1: node.ToolTIp = GenerateToolTip(LanguageElement)
  2: node.Icon = SetIcon(LanguageElement)
  3: node = FormatMethodNode(LanguageElement) 

All of which are (sort of) explicit about what they are doing, but the calling code has to be intimately aware of how they work, what they do, how their return values are used to assign properties to the TreeNode instance, etc.  Its not bad, per se,  but with the introduction of a common concept (in code) behind them, it could be better.

How do we represent a common concept in this code?  With an Interface.  In this case, we need an interface that takes a node, does something with it, and returns the processed node back to the caller.  Something like this…

  1: public interface INodeProcessor
  2: {
  3: 	TreeNode ProcessNode(TreeNode node);
  4: }

Implementers of this interface are agreeing that they take a node, process it (in some arbitrary, who-cares, kind of way) and return the node back to the caller.  A (dirt-simple) example of this might be…

  1: public class IconAssignmentProcessor :INodeProcessor
  2: {
  3: 	private string GetIconName(LanguageElement element)
  4: 	{
   5: 				if (element.ElementType == ElementType.Method)
   6: 				return “method.png”;
  7: 	}

  9: 	public TreeNode ProcessNode(TreeNode node)
 10: 	{
 11: 		node.Icon = GetIconName((LanguageElement)node.Tag.Element);
 12: 				return node;
 13: 	}
 14: }

This approach neatly encapsulates the details of how and why an icon gets assigned to a treenode in such a way that calling code simply passes it an existing node, gets the same node back, and moves on.  The messy details of what might happen to the node before its returned (and why) aren’t any concern of the calling code.

Using this approach,we can imagine other implementers of this interface like ToolTipProcessor (knows how to compose a tooltip for each code element type and set it on the node), DisplayTextProcessor (knows how to compose the text name of the node and include return types, argument names, etc.), TypeVisibilityProcessor (knows how to toggle visibility for nodes based on user settings to include/exclude methods, variables, etc.), NameFIlterProcessor (knows how to toggle visibility based on pattern-matching to the user-supplied name filter value), and more.

We can even imagine that if/when other ideas about things that need to be ‘done’ to nodes emerge (like SyntaxColoringProcessor that might manage to use Visual Studio code syntax coloring settings to color-code the text of treenodes as someone had suggested would be helpful to support), this design provides an obvious (and simple to implement) extension point for such things.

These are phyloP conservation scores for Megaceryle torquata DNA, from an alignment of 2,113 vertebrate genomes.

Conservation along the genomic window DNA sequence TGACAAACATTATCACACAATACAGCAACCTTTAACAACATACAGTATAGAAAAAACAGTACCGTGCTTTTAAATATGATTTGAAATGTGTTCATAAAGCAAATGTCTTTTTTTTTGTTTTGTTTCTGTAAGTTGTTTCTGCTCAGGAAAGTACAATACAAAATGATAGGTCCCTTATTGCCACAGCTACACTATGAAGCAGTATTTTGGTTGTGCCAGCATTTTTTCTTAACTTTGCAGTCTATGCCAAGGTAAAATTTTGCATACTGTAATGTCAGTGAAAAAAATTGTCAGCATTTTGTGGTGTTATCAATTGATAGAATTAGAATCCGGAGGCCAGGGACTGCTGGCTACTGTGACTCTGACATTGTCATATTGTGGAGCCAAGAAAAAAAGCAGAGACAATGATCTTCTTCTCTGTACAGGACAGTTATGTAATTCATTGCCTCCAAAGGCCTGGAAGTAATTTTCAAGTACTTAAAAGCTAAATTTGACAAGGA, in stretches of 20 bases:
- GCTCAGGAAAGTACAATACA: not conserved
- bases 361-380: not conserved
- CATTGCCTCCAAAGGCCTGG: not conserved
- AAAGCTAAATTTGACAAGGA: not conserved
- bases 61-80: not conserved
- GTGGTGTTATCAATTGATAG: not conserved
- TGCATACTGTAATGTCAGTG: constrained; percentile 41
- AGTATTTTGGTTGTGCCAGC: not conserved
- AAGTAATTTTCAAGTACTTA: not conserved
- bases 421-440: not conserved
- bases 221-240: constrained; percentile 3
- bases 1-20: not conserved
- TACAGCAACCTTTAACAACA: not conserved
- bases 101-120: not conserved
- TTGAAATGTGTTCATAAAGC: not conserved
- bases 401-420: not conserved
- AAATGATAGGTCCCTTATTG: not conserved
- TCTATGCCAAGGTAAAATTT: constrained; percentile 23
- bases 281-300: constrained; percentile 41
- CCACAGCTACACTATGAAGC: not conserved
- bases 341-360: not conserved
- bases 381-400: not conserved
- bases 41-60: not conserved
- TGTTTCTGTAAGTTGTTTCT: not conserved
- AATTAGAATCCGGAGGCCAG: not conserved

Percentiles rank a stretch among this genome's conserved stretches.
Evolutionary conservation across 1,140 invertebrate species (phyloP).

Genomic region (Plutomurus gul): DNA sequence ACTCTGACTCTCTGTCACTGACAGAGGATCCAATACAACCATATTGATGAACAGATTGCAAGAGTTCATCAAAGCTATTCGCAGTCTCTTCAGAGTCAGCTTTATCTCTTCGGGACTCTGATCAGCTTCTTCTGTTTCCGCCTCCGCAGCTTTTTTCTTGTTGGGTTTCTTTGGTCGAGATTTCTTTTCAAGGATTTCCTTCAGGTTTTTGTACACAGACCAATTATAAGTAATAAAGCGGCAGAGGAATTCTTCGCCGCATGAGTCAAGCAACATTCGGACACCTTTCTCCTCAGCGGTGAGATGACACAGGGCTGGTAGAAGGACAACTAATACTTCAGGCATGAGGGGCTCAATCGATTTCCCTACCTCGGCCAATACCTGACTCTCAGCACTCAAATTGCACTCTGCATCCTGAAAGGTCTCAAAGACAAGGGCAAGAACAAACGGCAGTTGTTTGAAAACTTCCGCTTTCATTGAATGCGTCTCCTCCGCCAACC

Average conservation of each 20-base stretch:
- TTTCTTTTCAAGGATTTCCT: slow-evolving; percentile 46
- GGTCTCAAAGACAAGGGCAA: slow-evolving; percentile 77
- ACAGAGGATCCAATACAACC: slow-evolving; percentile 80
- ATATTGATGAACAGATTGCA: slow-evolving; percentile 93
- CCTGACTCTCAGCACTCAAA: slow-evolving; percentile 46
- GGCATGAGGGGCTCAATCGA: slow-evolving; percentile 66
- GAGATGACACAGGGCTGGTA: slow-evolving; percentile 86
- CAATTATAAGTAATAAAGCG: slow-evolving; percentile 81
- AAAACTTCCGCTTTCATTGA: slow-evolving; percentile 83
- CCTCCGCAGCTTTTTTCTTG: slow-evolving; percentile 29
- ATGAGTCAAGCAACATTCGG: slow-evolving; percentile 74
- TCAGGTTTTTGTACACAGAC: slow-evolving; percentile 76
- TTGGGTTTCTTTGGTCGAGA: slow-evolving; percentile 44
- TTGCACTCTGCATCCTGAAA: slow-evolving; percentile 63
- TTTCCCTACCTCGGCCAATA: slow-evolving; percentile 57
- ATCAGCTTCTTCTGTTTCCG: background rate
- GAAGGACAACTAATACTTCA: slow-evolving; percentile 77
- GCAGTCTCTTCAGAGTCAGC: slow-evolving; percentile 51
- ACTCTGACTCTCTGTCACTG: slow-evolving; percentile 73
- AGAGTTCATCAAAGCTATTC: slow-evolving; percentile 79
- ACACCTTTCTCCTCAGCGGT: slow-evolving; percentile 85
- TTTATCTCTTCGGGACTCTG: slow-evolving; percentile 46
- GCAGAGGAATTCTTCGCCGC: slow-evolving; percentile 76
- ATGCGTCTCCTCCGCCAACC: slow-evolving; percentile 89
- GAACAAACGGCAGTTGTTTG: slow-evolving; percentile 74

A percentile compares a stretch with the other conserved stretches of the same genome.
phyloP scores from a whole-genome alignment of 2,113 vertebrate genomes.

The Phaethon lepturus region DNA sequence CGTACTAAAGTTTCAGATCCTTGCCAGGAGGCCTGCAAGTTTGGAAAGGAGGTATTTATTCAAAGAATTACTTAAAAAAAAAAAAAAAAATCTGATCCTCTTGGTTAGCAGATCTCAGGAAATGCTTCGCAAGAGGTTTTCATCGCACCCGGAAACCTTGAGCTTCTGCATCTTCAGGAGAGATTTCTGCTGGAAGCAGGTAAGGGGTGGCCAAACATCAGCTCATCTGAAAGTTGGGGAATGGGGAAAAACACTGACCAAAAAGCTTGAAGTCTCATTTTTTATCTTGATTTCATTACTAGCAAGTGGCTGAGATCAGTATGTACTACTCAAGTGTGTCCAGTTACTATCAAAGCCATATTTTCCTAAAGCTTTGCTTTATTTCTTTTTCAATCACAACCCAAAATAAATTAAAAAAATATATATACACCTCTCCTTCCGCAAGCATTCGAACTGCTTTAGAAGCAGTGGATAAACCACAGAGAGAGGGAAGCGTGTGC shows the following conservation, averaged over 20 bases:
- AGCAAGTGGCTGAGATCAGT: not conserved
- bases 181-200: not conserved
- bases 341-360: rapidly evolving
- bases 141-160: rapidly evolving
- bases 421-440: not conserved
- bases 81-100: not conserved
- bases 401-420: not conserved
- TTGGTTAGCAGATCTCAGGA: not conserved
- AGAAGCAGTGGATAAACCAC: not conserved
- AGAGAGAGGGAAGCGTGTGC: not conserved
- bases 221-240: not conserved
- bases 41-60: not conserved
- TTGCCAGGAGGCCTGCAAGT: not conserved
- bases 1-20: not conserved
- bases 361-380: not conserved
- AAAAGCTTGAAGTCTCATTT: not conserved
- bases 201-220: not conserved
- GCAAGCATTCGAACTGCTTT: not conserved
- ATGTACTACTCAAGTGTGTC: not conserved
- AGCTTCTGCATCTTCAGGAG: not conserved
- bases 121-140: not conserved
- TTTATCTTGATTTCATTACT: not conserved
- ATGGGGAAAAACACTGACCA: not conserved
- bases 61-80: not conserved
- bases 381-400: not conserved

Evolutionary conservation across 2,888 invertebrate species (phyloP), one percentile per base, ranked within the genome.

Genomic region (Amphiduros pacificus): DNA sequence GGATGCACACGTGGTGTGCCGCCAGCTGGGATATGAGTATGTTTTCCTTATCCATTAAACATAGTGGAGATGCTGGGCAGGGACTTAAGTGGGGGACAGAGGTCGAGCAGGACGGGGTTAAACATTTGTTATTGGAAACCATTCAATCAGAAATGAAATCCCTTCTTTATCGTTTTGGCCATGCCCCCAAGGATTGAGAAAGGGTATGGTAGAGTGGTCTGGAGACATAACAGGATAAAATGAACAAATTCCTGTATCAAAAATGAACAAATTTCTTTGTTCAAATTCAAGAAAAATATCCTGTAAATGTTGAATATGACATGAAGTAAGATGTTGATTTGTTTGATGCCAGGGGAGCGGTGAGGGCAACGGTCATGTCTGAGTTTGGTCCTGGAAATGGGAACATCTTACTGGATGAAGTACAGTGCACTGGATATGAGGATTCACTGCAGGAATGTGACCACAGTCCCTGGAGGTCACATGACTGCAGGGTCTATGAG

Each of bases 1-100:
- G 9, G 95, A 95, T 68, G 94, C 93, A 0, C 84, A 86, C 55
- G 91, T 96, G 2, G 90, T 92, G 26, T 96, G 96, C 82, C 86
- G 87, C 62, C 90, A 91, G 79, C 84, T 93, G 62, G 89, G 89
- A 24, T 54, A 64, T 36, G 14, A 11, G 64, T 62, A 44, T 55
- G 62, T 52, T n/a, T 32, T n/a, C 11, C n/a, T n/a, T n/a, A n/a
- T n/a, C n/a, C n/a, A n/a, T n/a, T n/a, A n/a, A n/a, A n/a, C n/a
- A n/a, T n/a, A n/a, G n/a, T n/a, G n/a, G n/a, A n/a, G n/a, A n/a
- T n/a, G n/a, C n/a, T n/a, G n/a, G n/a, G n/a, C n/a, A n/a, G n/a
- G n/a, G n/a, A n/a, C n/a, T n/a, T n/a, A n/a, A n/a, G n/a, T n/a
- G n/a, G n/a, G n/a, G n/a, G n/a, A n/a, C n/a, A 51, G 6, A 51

Observed Theme 2: Tree Processing

Another theme that emerges from looking back at the existing implementation is that of processing (or perhaps ‘transforming’) the complete tree structure itself.  Rather the ‘node processing’ that is about making changes to one node at a time in complete isolation, ‘tree processing’ is instead about really making transformative changes to the entire tree structure as a whole.

Again, common concepts in code are (often) represented in an Interface and we can design one that takes a tree, does something with it, and returns the tree back as so…

  1: public interface ITreeProcessor
  2: {
  3: 	TreeView ProcessTree(TreeView tree);
  4: }

Very similar in concept even if very different in implementation from the INodeProcessor interface, this interface contract also takes an input, does something arbitrary to it, and returns it back to the caller.  An (overly simplistic) implementation of this interface might be something like the following example…

  1: public class InvisibleNodePruner : ITreeProcessoressor
  2: {
  3: 	TreeView ProcessTree(TreeView tree)
  4: 	{
  5: 		foreach (TreeNode node in tree.nodes)
  6: 		{
   7: 						if (!node.IsVisible)
  8: 			{
  9: 				tree.Nodes.Remove(node);
 10: 			}
 11: 		}
 12: 								return tree;
 13: 	}
 14: }

In this example. we are iterating through all the nodes in the tree, checking to see if something else (e.g., some prior INodeProcessor implementation that’s been applied to all nodes of the tree) has set the .IsVisible property to false.  If its false, we simply remove the node from the tree and move on to the next node, processing them all until we’re done (at which point we simply return the tree to the caller.

There are (obviously) all kinds of complexities in this approach that this algorithm fails to address (what about recursing through all the children of all of the tree’s top-level nodes?, what if a top-level node that’s not visible contains children nodes that are visible?, etc.), but one can already see that this design approach will neatly encapsulate all of that messy ‘goo’ inside each of the ITreeProcessor0implementing classes, right where it belongs (and out of sight, out of mind too). 

Other implementers of the ITreeProcessor interface might include classes like TreeAlphabetizer (reordering the nodes of the tree in alphabetical rather than hierarchical order), etc.

And just as in the case of the INodeProcessor interface, the ITreeProcessor interface makes it very obvious to see where the future extensibility points are for the behavior of the DX_SourceOutliner.  If (as several have suggested) they want to see the tree (somehow!) filtered and sorted but retain its hierarchical structure rather than collapsing to a ‘flattened’ tree or list-view-style, then this admittedly messy and complex tree-restructuring code can easily be placed into an AlphabetizedAndHierarchicalTreeProcessor class when the time comes to implement this capability.

More to Come

There are several other nascent themes observed in the existing solution as well; more on those in a subsequent post, but this (above) is a general idea of how I am taking the opportunity to re-think the problem.